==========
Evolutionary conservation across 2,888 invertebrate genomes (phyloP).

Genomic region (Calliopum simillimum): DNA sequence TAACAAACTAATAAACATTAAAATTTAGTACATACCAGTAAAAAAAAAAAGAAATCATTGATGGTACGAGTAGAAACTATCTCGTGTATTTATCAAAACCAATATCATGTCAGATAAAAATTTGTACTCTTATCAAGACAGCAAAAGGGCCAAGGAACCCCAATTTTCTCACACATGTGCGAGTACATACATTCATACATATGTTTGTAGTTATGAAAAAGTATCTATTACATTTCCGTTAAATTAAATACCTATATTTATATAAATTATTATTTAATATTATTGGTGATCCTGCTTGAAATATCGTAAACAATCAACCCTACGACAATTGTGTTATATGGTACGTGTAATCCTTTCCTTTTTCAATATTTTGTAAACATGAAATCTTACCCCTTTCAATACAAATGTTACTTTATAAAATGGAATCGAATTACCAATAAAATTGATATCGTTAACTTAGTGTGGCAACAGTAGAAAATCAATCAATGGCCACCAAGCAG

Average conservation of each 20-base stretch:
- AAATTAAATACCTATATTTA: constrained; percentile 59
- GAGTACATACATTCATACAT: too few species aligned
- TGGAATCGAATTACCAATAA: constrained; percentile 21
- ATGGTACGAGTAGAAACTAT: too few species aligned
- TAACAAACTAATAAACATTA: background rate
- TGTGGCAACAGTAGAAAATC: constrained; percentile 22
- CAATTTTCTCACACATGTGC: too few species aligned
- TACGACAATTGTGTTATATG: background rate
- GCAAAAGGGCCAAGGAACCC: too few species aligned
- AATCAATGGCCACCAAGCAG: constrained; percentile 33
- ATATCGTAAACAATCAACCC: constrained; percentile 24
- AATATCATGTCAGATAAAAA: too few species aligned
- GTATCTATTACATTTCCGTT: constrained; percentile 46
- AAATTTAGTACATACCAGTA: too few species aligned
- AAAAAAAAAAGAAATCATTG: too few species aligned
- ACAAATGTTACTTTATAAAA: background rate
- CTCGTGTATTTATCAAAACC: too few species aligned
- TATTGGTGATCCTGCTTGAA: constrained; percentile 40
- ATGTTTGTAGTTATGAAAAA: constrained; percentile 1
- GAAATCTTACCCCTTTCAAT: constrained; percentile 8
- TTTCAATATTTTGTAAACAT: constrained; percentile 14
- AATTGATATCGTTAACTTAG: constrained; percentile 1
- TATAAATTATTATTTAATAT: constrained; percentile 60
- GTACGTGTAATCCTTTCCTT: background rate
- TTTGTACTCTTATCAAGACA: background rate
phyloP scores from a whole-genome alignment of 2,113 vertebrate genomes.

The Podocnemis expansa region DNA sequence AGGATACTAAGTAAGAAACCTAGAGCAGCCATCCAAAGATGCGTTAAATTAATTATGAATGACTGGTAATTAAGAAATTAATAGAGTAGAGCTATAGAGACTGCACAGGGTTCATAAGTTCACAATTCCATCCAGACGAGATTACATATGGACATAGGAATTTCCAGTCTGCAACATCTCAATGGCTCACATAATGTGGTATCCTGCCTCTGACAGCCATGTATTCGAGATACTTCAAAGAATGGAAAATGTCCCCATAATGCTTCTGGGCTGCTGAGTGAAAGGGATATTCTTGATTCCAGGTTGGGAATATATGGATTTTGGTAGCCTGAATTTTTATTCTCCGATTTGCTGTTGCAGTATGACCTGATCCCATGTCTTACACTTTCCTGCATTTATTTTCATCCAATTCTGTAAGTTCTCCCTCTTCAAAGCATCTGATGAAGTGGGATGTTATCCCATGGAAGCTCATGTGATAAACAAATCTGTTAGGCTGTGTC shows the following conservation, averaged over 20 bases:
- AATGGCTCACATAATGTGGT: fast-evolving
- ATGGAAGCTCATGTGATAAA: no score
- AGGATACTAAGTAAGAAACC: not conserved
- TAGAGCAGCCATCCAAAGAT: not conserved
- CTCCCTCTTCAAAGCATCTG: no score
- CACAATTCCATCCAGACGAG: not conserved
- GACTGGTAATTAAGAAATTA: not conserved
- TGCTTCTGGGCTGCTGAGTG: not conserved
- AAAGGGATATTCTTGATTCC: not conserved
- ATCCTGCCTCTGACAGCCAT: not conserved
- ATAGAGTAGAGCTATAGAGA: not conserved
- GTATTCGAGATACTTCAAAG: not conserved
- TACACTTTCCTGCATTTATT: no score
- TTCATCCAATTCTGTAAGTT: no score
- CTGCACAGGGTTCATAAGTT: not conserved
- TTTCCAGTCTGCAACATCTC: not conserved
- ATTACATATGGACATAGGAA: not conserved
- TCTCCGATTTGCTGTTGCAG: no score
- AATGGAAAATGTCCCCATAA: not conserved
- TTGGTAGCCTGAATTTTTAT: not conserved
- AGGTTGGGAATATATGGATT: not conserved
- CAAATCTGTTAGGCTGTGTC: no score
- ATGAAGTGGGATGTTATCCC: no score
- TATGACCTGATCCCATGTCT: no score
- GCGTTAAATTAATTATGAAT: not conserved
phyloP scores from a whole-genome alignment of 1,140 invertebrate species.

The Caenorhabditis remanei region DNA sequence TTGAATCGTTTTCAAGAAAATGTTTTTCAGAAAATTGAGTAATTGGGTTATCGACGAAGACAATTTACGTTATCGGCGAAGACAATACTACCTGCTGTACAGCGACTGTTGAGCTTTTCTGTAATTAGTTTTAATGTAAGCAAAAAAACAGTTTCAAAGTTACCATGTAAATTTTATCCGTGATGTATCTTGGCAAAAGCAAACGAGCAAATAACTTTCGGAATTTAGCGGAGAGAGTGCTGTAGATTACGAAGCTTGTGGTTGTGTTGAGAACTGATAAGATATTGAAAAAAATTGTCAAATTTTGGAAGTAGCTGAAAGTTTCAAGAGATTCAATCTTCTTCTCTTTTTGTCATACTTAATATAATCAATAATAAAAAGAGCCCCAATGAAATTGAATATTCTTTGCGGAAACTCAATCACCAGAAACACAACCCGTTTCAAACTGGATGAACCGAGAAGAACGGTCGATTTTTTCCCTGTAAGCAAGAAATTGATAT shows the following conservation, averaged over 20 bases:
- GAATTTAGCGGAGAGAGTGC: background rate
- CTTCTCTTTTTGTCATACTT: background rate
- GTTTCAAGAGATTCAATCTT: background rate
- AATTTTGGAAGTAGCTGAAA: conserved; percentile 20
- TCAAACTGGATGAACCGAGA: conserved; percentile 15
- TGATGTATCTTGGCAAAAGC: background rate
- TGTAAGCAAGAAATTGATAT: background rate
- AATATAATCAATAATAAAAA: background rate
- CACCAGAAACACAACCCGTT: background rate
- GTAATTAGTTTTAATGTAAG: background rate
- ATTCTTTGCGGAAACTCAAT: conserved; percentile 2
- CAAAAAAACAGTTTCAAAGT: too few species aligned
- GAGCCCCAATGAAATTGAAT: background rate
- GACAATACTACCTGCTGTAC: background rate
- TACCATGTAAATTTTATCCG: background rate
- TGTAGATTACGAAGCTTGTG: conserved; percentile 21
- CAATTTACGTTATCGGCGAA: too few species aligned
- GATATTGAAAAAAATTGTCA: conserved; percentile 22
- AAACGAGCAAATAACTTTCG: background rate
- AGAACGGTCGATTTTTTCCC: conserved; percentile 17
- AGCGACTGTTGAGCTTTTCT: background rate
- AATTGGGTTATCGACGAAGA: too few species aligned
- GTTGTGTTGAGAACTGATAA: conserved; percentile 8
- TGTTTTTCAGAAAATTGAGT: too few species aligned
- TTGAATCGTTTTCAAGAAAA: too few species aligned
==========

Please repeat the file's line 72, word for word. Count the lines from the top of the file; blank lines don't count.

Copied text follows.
- TACCATGTAAATTTTATCCG: background rate